What structures can we see at the shoulder?
The shoulder is probably the most common area that you will be asked to ultrasound if you are performing diagnostic lists. It can however be quite challenging technically, due to the anatomy and bony outline of the humeral head. It is one of the more extensively researched regions of musculoskeletal ultrasound, and as always it is vitally important to establish the clinical significance of findings. In light of the fact that we know asymptomatic pathology is common in this region, particularly with increasing age, we should be critical of findings and relate them to the overall clinical picture.
‘How to’ tutorial videos for the shoulder
We have put together a series of case studies which describe how ultrasound was utilised alongside a clinical examination. Discussing how its use did or did not change the patient journey, alongside some useful references.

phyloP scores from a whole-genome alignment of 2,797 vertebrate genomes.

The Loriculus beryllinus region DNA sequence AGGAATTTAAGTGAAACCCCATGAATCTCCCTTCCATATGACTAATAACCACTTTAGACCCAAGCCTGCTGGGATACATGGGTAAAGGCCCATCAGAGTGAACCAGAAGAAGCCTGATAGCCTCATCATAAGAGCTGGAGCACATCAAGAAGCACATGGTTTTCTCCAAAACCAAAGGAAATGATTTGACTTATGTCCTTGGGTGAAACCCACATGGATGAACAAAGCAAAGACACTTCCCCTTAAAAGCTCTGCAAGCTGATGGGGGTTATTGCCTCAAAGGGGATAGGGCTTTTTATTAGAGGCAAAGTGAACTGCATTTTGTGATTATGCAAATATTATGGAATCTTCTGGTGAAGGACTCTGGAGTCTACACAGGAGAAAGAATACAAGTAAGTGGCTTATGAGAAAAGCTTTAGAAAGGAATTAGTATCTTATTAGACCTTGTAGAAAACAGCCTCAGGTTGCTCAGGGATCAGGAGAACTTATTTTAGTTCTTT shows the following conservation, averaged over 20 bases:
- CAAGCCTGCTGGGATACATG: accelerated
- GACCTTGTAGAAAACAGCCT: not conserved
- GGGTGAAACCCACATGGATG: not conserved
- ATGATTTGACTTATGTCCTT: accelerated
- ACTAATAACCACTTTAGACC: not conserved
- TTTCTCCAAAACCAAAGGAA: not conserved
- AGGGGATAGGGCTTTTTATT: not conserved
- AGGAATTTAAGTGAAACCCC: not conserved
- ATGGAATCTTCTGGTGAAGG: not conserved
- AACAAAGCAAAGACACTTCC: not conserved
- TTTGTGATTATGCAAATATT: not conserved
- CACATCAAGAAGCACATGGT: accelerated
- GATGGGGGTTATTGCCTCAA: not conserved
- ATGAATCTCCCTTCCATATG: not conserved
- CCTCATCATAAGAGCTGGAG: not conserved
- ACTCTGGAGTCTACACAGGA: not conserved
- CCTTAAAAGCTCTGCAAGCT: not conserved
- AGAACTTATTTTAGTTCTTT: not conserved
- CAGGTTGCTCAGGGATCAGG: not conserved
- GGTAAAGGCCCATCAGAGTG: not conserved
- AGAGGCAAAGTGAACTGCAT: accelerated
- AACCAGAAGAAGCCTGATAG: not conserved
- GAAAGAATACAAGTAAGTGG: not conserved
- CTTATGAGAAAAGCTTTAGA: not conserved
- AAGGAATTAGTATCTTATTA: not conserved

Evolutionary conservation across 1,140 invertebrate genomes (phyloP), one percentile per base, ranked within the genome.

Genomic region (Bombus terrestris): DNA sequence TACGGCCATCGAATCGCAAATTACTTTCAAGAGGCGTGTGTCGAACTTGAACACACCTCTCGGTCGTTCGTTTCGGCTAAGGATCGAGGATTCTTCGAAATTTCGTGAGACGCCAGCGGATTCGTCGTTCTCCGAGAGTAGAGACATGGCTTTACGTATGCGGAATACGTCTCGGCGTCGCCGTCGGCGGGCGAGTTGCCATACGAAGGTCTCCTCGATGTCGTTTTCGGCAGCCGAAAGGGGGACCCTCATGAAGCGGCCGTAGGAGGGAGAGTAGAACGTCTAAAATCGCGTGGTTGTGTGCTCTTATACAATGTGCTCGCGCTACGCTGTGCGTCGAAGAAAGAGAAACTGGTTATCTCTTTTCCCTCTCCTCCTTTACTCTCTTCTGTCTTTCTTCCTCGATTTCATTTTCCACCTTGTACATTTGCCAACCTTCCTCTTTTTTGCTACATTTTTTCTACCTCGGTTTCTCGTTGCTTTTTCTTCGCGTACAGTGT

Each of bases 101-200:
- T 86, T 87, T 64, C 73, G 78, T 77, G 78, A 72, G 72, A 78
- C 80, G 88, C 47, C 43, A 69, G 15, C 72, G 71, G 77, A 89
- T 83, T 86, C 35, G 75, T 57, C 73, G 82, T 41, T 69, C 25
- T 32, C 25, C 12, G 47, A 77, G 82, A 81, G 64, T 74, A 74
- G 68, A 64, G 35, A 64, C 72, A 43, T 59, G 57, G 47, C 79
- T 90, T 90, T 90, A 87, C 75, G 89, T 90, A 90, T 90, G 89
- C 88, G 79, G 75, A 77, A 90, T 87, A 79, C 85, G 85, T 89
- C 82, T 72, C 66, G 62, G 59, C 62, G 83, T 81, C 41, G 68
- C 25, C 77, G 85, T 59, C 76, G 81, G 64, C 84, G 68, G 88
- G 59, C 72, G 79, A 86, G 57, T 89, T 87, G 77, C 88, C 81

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The shoulder joint, or glenohumeral joint, is a ball socket joint. It is composed of the flat glenoid fossa and the large round humeral head.With the glenoid being so flat, there is little bony congruity to joint which provides it with such mobility. the articular surfaces are covered by hyaline cartilage. A region of fibrocartilage, known as the labrum, deepens this joint to improve the stability.
There are four rotator cuff muscles – The Subscapularis, Supraspinatus, Infraspinatus and Teres Minor. These will commonly be investigated with ultrasound. The Subscapualris and Supraspinatus are seperated by a space known as the rotator interval. This contains the long head of biceps tendon and the coracohumeral ligament. Along with the rotator cuff , the deltoid and teres major muscles are also present and help move the shoulder.